Israel's reaction to the rising tide of popular resistance that began with demands for the prisoners' release is telling. Fearing a new Palestinian intifada, Israel has agreed to release the tax revenues it has been withholding from the PA, and, in a crass display of insolence, Israeli PM Binyamin Netanyahu called on President Abbas to intervene to defuse the situation and calm tensions. This shows that popular resistance is the best and most cost effective way to secure the prisoners' release without paying a hefty political price.
Steps taken up to now by the Palestinian leadership, factions, people, and activists – good as they are – are insufficient to do justice to men who have sacrificed the best years of their lives for their people.
Why not let the Israelis know that everything (negotiations, security coordination, economic cooperation, etc.) will collapse unless the prisoners are released? Why not make them aware that a partial release is unacceptable, and so is a conditional release?
Making the release of prisoners a condition for resuming peace talks would exact a very heavy price, as the resumption of the futile peace process would benefit only Israel, which would use it to establish new facts on the ground – including the building of new settlements and the arrest of even more Palestinians.
Some might say that dealing with the prisoner issue as a non-negotiable right will not lead to any being released. This is entirely untrue. Demanding the release of all prisoners without exception does not entail refusing the release of some and/or improving their conditions in jail. What it means is an assertion of the prisoners' non-negotiable right to be released. Nor should a political price be paid for their release, as this would undermine the cause they were jailed for in the first place.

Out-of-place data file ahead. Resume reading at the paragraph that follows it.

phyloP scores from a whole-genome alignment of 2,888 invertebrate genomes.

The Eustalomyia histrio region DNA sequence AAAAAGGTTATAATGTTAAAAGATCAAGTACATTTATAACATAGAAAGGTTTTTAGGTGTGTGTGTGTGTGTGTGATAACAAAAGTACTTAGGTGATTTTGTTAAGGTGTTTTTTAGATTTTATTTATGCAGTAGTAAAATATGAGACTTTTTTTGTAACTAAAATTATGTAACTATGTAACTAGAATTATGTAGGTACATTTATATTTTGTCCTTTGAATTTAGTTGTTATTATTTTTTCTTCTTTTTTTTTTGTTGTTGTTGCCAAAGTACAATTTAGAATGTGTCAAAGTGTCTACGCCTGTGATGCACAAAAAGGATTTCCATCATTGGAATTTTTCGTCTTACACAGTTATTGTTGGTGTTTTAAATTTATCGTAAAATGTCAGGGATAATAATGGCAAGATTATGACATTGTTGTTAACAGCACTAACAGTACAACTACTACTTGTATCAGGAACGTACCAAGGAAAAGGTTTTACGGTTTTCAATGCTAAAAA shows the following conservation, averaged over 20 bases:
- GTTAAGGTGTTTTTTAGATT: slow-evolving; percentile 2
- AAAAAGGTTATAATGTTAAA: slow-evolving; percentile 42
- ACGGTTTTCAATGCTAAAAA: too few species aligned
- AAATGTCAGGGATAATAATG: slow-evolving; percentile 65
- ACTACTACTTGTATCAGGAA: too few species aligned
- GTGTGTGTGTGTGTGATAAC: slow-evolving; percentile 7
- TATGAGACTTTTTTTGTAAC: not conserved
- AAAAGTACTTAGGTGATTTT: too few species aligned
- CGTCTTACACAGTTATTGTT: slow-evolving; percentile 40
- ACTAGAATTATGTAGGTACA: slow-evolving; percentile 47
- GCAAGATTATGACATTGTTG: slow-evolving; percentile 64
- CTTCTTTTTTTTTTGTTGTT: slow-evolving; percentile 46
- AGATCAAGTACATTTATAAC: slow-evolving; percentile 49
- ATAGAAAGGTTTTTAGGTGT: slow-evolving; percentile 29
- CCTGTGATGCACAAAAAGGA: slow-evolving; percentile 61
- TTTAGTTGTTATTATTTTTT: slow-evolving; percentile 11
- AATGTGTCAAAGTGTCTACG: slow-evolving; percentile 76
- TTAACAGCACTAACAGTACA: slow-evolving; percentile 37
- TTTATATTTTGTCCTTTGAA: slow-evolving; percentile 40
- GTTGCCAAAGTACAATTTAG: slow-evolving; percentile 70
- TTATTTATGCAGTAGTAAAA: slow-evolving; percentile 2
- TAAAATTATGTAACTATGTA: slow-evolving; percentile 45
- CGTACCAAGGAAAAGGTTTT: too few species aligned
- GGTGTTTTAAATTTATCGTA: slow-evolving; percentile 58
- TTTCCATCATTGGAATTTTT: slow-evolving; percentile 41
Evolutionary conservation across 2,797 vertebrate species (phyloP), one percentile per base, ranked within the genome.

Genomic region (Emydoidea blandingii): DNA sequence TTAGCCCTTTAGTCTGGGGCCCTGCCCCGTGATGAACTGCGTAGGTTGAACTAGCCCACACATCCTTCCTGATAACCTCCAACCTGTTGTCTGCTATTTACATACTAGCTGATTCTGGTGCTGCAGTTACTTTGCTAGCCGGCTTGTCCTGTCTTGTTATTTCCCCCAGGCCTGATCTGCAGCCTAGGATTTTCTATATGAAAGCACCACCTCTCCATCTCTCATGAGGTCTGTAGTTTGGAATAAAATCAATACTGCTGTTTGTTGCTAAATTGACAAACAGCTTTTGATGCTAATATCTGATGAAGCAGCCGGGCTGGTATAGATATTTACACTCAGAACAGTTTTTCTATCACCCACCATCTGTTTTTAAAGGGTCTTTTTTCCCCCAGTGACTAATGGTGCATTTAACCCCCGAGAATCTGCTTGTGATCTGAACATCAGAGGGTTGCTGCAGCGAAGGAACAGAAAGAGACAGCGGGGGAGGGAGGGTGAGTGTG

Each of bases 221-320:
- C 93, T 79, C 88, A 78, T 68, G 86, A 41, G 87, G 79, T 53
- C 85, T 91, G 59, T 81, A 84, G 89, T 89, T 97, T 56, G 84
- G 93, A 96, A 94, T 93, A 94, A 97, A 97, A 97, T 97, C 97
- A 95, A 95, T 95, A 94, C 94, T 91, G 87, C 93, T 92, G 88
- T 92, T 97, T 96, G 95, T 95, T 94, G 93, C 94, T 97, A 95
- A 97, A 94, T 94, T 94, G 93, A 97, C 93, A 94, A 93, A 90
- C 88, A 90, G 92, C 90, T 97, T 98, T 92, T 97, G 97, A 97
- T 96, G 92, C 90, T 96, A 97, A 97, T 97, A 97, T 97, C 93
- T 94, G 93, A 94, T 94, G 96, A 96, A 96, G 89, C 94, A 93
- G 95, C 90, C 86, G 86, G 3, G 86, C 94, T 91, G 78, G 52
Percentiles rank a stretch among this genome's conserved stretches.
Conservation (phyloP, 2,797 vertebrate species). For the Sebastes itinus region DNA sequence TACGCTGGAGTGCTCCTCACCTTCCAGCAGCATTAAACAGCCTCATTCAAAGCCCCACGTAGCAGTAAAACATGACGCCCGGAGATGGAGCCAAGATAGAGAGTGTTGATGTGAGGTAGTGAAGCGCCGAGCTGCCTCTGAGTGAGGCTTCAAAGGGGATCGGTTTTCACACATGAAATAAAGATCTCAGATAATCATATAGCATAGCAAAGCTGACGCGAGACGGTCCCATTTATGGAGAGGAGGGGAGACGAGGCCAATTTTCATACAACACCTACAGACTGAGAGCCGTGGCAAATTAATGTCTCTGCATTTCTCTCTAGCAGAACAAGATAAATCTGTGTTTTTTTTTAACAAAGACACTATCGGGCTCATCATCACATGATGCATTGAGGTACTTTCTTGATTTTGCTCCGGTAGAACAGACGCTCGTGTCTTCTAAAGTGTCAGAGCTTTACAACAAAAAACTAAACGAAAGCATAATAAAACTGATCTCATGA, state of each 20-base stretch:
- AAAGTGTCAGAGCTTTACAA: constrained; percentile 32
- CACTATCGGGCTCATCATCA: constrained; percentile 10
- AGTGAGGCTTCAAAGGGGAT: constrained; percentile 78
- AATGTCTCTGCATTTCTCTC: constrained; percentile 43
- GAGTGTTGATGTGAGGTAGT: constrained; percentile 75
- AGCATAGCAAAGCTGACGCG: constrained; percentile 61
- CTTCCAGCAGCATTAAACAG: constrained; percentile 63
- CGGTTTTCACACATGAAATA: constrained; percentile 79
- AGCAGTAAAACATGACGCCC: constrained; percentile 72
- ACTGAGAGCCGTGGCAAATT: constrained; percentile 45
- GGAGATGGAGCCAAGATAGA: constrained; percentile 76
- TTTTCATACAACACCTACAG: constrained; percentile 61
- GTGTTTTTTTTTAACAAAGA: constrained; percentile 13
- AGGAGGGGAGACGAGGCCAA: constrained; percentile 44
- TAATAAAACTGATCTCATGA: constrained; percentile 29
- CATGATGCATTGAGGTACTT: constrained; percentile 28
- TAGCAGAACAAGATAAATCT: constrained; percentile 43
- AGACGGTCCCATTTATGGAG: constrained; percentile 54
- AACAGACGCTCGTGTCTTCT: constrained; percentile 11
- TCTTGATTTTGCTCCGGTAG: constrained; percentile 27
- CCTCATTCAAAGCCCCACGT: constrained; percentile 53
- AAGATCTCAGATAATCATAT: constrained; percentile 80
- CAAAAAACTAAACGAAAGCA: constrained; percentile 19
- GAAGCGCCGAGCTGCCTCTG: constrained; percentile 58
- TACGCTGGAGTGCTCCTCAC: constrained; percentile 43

More than 800,000 Palestinians have been incarcerated by Israel [since 1967], some more than once. This extraordinary number shows that the Palestinian approach to the problem has not been the right one. For one thing, showing too much goodwill, flexibility, and moderation has not encouraged Israel to respond to Palestinian demands. In fact, this approach has whetted Israel's appetite for even more concessions.
Like any other occupying power throughout history, Israel understands only one language: that of resistance. When Israel feels that holding on to the prisoners will cost more than releasing them, it will let them go.
This conclusion is reinforced by the fact that after more than 20 years, the so-called 'peace process' has achieved nothing for the Palestinians, including securing the release of their prisoners', ending the occupation, or achieving self-determination and independence. In fact, independence is now as remote as ever, despite UN recognition, and is becoming even more so with each passing day.
It is time the prisoners are released, and everything must be done to achieve this goal. This applies especially to those detained before Oslo.
“The prisoner issue must not be linked to the success or failure of a peace process that died a long time ago,” concludes Masri.